Believe it or not there have been a number of scams perpetrated in the new and used piano market over the years that have tricked both buyers and sellers into dishonest sales. There are probably way more than five scams out there but I thought I would share some of the most common ones we have come across in today’s market.
The interested buyer who never comes back – but takes something with them
I ran across this scam years ago and it was being perpetrated by a couple who would take advantage of private sellers. The scam goes like this:
One person in the couple would call on an ad someone placed about selling their piano. They would say they were interested and come over to see the piano right away. After a few minutes they would offer to buy the piano and give the seller a few hundred dollars as a “down payment” for the piano. Before they would leave though, they would make sure to take a part of the piano with them – perhaps the fallboard was scratched and they told the seller they wanted to start repairs on it. Days or weeks would pass and the “buyer” would never come back, but the seller was stuck with a piano that was now missing a crucial piece that couldn’t easily be replaced – which would de-value the piano by a significant amount.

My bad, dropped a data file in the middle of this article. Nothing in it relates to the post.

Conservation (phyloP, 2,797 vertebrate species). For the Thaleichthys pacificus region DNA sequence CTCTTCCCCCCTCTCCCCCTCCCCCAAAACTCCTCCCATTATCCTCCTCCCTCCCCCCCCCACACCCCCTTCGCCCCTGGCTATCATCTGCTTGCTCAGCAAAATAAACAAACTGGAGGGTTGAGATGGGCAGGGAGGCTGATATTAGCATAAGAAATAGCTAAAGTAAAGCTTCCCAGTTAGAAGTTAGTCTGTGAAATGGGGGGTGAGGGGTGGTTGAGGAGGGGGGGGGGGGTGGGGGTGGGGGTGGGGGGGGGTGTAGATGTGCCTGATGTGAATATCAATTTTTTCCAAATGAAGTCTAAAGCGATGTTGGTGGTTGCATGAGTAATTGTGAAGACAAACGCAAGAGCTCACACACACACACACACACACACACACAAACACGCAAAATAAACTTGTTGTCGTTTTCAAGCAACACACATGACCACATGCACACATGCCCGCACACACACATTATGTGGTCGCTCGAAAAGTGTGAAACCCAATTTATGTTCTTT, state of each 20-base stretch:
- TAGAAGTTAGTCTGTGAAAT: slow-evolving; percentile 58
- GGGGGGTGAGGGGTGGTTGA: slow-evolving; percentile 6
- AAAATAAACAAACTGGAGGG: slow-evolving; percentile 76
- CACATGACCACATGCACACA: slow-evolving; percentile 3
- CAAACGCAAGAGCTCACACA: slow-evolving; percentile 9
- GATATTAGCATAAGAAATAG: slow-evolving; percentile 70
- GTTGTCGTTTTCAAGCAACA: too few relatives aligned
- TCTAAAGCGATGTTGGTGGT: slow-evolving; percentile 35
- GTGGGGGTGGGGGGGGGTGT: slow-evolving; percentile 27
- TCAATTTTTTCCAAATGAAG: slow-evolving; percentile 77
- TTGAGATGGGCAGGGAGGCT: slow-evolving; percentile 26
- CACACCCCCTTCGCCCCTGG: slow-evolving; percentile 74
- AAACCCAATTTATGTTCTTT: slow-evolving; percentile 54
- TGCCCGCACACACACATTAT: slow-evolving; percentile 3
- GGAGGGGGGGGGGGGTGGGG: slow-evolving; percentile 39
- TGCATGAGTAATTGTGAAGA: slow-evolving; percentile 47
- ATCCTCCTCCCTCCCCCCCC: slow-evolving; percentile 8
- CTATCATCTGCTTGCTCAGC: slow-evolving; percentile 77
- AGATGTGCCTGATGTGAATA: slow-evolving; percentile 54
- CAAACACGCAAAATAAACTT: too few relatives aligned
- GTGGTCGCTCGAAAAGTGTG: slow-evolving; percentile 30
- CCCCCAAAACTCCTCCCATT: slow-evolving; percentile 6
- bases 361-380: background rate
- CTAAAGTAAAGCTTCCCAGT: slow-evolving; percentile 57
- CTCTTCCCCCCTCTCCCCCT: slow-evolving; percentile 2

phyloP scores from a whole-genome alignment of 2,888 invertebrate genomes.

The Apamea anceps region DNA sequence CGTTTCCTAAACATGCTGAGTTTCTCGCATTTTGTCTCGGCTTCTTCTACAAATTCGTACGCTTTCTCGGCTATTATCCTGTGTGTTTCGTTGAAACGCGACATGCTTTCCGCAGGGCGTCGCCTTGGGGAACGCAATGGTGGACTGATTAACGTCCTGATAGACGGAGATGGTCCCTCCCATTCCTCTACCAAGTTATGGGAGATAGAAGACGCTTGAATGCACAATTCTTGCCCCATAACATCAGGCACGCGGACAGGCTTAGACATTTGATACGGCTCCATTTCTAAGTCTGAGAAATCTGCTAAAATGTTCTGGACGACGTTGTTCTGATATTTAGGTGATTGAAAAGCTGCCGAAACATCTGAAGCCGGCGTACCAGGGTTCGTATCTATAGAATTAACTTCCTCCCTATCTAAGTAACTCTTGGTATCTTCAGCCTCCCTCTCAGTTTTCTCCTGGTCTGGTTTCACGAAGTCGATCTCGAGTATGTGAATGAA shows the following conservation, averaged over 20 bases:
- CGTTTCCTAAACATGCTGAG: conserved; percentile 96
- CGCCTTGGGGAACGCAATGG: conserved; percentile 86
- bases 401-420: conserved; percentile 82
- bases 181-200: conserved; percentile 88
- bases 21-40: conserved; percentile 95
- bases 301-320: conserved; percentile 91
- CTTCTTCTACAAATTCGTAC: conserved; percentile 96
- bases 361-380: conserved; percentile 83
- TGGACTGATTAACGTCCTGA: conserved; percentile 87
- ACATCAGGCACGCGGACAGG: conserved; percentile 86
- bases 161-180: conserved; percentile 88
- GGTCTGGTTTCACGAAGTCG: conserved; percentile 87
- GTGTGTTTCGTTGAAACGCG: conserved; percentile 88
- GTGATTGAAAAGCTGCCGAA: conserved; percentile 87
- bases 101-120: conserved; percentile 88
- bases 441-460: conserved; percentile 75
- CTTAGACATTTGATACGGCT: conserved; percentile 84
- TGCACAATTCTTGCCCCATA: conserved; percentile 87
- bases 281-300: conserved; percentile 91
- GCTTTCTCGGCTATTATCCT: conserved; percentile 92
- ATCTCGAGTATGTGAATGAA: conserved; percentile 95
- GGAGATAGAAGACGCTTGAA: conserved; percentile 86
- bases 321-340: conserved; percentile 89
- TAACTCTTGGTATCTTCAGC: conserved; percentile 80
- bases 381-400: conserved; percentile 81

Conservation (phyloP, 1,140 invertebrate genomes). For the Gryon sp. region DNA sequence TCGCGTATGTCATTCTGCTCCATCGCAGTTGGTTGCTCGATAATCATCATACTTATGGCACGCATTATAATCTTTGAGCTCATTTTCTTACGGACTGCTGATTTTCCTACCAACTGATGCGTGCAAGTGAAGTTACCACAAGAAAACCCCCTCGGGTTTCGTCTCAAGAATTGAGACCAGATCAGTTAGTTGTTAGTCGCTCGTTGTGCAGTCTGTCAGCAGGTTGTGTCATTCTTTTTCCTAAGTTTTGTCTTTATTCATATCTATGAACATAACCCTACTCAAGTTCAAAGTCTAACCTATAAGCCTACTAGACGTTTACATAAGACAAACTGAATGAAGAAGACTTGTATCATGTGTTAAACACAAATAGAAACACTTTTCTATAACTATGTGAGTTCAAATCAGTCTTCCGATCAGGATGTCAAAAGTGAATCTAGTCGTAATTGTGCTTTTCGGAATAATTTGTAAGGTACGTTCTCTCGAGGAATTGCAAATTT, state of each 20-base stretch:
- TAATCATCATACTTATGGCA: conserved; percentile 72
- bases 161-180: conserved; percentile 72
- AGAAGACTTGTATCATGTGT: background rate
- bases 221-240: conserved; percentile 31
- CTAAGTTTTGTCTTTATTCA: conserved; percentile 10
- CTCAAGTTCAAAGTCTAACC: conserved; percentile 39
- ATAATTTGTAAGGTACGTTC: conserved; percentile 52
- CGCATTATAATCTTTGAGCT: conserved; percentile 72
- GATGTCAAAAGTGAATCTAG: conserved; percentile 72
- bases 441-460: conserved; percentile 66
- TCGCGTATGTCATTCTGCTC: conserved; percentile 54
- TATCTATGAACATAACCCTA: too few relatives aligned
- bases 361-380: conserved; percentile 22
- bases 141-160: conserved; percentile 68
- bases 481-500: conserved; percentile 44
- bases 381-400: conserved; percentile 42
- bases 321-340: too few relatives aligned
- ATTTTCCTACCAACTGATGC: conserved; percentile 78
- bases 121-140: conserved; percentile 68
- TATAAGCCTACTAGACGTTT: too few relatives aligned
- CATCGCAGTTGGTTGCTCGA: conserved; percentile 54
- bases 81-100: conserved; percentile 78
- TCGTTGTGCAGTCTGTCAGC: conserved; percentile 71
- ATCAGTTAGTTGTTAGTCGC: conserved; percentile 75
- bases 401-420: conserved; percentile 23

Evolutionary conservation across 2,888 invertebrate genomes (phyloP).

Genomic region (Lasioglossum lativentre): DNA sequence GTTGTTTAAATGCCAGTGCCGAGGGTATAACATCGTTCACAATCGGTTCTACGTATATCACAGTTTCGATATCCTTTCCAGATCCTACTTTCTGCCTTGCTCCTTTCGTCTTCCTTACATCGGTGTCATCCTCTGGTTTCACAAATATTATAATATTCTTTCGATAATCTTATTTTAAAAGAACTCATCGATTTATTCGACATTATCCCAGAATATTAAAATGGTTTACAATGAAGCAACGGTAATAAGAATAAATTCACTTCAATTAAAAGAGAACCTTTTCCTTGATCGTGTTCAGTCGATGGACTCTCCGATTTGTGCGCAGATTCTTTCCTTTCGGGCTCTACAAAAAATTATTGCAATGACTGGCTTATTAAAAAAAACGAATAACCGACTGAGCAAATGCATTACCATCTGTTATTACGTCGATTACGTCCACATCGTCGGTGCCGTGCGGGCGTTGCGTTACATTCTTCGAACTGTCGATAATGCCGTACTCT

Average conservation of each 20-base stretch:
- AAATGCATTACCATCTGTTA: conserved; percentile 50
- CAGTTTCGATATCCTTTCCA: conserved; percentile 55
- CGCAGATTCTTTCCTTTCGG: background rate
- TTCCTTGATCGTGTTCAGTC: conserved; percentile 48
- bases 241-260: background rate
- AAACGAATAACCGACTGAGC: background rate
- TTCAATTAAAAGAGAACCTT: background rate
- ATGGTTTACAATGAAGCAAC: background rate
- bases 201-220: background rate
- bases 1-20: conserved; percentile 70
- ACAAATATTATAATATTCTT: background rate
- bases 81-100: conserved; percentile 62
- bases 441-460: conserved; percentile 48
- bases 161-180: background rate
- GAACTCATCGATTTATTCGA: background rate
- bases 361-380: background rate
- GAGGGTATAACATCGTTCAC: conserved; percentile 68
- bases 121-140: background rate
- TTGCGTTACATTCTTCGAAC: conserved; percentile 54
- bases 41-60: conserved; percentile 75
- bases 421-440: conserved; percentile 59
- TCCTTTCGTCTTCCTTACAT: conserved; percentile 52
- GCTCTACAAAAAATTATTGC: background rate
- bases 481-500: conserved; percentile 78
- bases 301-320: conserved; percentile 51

Later on, the seller would get a call from the other person in the couple – making sure never to reference the original “buyer” – saying that they saw the ad for the piano a while ago and wanted to know if they were still selling the piano. By now you can see where this is headed. The scam would end with the seller offering the piano to the new buyer for much less because of the missing parts. The seller would never know they had been scammed and the devious couple would get a piano for much less than it’s worth.
The auction piano
Many people seek pianos from auction houses hoping for a bargain. Often at auction houses, you will not be able to inspect the piano closely – you won’t be able to look inside except from a distance. You will have to take their word on the condition of the piano. It’s a gamble with potentially big payoff.
The scam that has come up in today’s market is misrepresenting the piano. It’s not necessarily on the part of the auction house. But someone will use a popular name (Steinway is the most likely) to drive up the price of the piano. Just putting the Steinway decal on the front of a piano can potentially increase its value dramatically because people think they are buying a Steinway.